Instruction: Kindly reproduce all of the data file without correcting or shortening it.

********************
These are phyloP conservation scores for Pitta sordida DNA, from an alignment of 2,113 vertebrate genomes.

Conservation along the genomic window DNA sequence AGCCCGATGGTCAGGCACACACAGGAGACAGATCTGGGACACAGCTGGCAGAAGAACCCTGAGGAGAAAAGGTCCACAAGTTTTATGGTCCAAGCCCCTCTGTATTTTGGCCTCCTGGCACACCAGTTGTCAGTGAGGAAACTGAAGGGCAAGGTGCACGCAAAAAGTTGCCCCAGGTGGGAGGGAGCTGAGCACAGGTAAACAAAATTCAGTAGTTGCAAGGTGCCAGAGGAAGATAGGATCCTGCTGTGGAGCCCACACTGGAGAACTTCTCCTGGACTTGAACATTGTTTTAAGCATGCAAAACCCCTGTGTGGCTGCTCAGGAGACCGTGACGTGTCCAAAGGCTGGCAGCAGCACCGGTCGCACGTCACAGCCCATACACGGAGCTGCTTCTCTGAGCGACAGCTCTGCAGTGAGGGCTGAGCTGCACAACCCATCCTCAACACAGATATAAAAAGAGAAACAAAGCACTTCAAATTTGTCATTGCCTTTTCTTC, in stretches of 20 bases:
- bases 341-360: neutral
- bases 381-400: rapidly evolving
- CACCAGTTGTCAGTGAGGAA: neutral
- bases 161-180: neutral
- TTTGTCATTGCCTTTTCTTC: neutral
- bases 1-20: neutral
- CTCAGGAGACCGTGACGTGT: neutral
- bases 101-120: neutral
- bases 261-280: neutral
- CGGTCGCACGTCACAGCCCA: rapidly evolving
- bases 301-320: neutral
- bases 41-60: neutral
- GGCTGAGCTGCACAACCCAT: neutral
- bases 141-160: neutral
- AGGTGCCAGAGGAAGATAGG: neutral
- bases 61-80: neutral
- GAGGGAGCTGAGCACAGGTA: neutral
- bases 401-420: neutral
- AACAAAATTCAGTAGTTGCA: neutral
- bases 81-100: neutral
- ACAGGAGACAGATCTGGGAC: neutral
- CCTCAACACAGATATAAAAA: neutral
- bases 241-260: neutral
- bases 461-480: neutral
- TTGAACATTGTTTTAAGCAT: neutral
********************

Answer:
These are phyloP conservation scores for Pitta sordida DNA, from an alignment of 2,113 vertebrate genomes.

Conservation along the genomic window DNA sequence AGCCCGATGGTCAGGCACACACAGGAGACAGATCTGGGACACAGCTGGCAGAAGAACCCTGAGGAGAAAAGGTCCACAAGTTTTATGGTCCAAGCCCCTCTGTATTTTGGCCTCCTGGCACACCAGTTGTCAGTGAGGAAACTGAAGGGCAAGGTGCACGCAAAAAGTTGCCCCAGGTGGGAGGGAGCTGAGCACAGGTAAACAAAATTCAGTAGTTGCAAGGTGCCAGAGGAAGATAGGATCCTGCTGTGGAGCCCACACTGGAGAACTTCTCCTGGACTTGAACATTGTTTTAAGCATGCAAAACCCCTGTGTGGCTGCTCAGGAGACCGTGACGTGTCCAAAGGCTGGCAGCAGCACCGGTCGCACGTCACAGCCCATACACGGAGCTGCTTCTCTGAGCGACAGCTCTGCAGTGAGGGCTGAGCTGCACAACCCATCCTCAACACAGATATAAAAAGAGAAACAAAGCACTTCAAATTTGTCATTGCCTTTTCTTC, in stretches of 20 bases:
- bases 341-360: neutral
- bases 381-400: rapidly evolving
- CACCAGTTGTCAGTGAGGAA: neutral
- bases 161-180: neutral
- TTTGTCATTGCCTTTTCTTC: neutral
- bases 1-20: neutral
- CTCAGGAGACCGTGACGTGT: neutral
- bases 101-120: neutral
- bases 261-280: neutral
- CGGTCGCACGTCACAGCCCA: rapidly evolving
- bases 301-320: neutral
- bases 41-60: neutral
- GGCTGAGCTGCACAACCCAT: neutral
- bases 141-160: neutral
- AGGTGCCAGAGGAAGATAGG: neutral
- bases 61-80: neutral
- GAGGGAGCTGAGCACAGGTA: neutral
- bases 401-420: neutral
- AACAAAATTCAGTAGTTGCA: neutral
- bases 81-100: neutral
- ACAGGAGACAGATCTGGGAC: neutral
- CCTCAACACAGATATAAAAA: neutral
- bases 241-260: neutral
- bases 461-480: neutral
- TTGAACATTGTTTTAAGCAT: neutral